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Cruz Bustamante: Bustamante brings to mind the man who was holding someone else’s overcoat when the storm hit; luck and the ability to see the obvious opportunity have served him well. But the lieutenant governor has been a disappointing and an unimpressive candidate. His up-by-his-bootstraps, son-of-a-barber American dream story is nice, but it’s not enough. While he has been taking millions of dollars from Indian gambling interests, his grasp of economics has proved tenuous. He actually believes that state regulation of gasoline prices would benefit consumers. The only federal attempt to fix gas prices, in the 1970s, led to shortages and lines. Bustamante also has insisted that the energy companies that triggered the state’s power crisis also caused the state’s fiscal crisis. It’s a good sound bite, but surely the lieutenant governor and former Assembly speaker knows that the cause was the national economic downturn and the collapse of the high-tech industry, especially in Silicon Valley.... Or does he?

Tom McClintock: McClintock is the anti-mealy-mouthed candidate. He’s done his homework, has been consistent and has fully articulated his positions. The problem is, McClintock would have to govern all of California, not just the conservative wing of the GOP. His intolerant social views -- on public services for the poor, on gays and on abortion, as well as his draconian solutions to problems of illegal immigration and his opposition to banning assault weapons -- are out of step with mainstream California. Still, he almost won statewide office last year as controller in a race with then-political unknown Steve Westly. No doubt McClintock has a bigger future in GOP politics, but he is unsuitable for the top job in the nation’s most diverse state.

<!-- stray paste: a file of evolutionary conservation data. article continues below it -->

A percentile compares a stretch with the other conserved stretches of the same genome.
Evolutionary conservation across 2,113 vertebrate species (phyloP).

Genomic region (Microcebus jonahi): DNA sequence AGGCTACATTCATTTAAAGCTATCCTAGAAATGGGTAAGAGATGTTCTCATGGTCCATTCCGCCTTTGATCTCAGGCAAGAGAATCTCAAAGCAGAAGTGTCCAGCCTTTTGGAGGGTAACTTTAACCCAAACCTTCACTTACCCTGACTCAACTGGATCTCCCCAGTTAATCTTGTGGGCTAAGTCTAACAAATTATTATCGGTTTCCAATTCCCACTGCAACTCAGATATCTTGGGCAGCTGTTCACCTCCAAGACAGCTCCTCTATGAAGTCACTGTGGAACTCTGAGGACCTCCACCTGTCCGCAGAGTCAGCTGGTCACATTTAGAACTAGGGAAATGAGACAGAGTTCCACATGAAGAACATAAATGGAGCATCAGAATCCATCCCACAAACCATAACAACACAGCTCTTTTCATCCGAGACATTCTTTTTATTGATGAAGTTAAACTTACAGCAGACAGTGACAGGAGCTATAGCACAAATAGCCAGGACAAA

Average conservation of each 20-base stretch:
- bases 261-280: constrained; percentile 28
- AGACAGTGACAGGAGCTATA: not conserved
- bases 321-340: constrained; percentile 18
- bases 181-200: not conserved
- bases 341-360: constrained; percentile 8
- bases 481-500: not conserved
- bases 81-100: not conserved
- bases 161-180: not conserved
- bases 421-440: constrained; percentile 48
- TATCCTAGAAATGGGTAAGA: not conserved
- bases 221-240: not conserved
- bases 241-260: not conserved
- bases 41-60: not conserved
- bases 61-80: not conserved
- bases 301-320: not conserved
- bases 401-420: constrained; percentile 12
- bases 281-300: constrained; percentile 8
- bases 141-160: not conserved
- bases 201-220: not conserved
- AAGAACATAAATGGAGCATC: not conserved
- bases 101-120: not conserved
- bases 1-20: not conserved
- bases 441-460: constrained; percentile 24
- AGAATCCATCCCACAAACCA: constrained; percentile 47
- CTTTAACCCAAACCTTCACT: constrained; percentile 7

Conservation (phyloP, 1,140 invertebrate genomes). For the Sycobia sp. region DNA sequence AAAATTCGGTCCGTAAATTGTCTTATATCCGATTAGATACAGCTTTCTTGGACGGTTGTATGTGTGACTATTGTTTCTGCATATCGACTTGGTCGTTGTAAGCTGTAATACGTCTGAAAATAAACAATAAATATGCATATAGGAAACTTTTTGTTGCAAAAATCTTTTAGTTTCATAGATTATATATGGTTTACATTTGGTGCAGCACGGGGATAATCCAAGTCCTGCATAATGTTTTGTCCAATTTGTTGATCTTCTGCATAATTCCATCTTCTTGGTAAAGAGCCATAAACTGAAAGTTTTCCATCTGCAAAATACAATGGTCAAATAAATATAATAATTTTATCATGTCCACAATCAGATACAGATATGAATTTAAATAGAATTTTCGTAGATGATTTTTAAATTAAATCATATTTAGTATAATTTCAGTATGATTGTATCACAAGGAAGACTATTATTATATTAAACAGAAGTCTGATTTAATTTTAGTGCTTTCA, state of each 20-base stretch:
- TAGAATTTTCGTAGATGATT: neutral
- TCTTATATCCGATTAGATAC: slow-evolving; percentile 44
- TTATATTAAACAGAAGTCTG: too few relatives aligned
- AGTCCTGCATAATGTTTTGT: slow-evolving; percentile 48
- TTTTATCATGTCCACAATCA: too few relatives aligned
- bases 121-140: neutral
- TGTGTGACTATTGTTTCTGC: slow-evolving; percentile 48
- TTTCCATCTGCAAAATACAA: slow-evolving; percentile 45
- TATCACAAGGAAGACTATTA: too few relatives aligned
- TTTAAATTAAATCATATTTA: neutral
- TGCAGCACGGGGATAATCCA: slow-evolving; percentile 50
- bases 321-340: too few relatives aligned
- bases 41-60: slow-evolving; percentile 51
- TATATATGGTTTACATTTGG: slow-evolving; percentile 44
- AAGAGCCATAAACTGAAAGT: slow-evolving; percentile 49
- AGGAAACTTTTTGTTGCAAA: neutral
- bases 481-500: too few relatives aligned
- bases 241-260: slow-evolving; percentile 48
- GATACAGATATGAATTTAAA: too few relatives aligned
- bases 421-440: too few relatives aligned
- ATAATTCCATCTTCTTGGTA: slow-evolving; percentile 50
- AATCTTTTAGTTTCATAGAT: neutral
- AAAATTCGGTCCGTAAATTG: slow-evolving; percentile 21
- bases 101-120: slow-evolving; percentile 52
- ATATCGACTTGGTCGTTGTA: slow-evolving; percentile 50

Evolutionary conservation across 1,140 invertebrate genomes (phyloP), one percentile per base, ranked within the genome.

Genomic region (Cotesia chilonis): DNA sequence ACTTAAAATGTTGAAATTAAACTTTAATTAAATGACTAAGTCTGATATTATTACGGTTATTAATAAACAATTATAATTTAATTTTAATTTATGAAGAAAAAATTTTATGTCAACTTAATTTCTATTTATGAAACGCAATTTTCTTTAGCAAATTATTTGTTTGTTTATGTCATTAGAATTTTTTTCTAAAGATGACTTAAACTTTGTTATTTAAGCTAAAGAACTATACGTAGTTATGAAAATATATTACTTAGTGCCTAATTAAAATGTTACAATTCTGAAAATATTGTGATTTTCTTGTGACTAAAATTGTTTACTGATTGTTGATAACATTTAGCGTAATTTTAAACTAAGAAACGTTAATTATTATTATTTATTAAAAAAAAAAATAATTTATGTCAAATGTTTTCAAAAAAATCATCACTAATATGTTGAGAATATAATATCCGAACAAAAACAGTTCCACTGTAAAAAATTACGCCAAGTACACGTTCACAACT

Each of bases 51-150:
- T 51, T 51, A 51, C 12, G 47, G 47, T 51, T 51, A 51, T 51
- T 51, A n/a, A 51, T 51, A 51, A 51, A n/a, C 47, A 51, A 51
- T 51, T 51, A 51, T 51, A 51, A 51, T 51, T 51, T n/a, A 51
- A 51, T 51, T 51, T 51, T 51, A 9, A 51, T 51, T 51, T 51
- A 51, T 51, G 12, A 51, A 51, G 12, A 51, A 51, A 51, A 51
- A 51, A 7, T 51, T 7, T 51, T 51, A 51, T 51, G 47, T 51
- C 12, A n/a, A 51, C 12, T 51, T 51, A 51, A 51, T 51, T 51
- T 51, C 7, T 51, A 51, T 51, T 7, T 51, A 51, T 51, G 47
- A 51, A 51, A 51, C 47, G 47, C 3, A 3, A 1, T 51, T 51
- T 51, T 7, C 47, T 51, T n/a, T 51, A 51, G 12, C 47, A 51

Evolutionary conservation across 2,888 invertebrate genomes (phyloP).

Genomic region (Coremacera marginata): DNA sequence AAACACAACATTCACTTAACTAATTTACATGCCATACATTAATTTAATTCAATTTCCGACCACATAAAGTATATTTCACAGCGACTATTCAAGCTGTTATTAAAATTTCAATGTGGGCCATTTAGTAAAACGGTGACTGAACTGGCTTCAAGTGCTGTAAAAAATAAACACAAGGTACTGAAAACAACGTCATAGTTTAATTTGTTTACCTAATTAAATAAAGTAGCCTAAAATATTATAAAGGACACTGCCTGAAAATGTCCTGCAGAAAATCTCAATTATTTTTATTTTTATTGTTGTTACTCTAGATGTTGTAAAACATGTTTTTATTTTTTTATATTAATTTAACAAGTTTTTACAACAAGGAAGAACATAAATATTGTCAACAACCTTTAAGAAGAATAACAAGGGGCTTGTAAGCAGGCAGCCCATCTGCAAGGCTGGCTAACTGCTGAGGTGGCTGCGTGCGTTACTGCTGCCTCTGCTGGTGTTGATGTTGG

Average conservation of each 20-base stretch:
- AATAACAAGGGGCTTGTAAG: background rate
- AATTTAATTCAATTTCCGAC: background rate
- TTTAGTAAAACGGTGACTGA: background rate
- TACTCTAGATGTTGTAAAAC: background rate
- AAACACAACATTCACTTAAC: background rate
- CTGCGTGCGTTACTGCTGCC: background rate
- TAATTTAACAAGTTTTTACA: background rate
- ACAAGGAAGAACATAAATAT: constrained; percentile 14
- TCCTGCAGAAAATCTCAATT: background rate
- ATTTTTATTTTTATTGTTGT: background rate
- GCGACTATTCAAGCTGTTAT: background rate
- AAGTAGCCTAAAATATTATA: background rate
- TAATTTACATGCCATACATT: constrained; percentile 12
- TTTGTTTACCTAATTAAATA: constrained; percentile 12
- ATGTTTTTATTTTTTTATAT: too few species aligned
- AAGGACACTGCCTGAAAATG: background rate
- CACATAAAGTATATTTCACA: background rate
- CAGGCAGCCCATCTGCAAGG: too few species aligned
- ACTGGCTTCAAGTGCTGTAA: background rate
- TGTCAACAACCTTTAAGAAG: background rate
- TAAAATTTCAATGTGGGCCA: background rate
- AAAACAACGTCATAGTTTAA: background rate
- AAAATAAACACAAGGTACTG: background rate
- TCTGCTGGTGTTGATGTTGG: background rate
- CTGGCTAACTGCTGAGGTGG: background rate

Peter Camejo: Camejo, the perpetual Green Party candidate, has some good-sounding ideas about making taxation policies more fair. But his simplistic tax-the-rich reform doesn’t take into account that California already has one of the most progressive income tax systems in the country.

Arianna Huffington: Huffington, conservative-turned-libertarian/liberal-gadfly author and columnist, sparked necessary conversation about the need for fundamental, statewide reforms. Controversy over her own payment of taxes damaged the credibility of her campaign against greed.

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Replacement: No Endorsement

If state voters are to throw out a governor less than one year into his term, the replacement should be demonstrably superior. This field of contenders offers no such person. Changing the governor in midstream would not address what really ails California state and local governments; the recall of Davis instead would invite more political chaos and economic uncertainty. Worse, the state and the nation could look forward to more recalls pushed by poor losers who simply didn’t want to wait for the end of a four-year term. The vituperative, scorched-earth politics of partisan payback would be never ending.

The recall is a form of misdirected anger at what’s wrong with Sacramento. Here’s what causes most of California’s dysfunction: illogical tax laws and policies; gerrymandering; term limits, which take power from the elected and hand power to the lobbyists; a political system fueled by big business and big union cash; and, yes, ill-considered ballot initiatives and recall elections. As soon as this recall is over, voters finally can collectively concentrate on ridding Sacramento of the real causes of the state’s problems. Recall might feel good, but it would cause the worst political hangover California has ever had.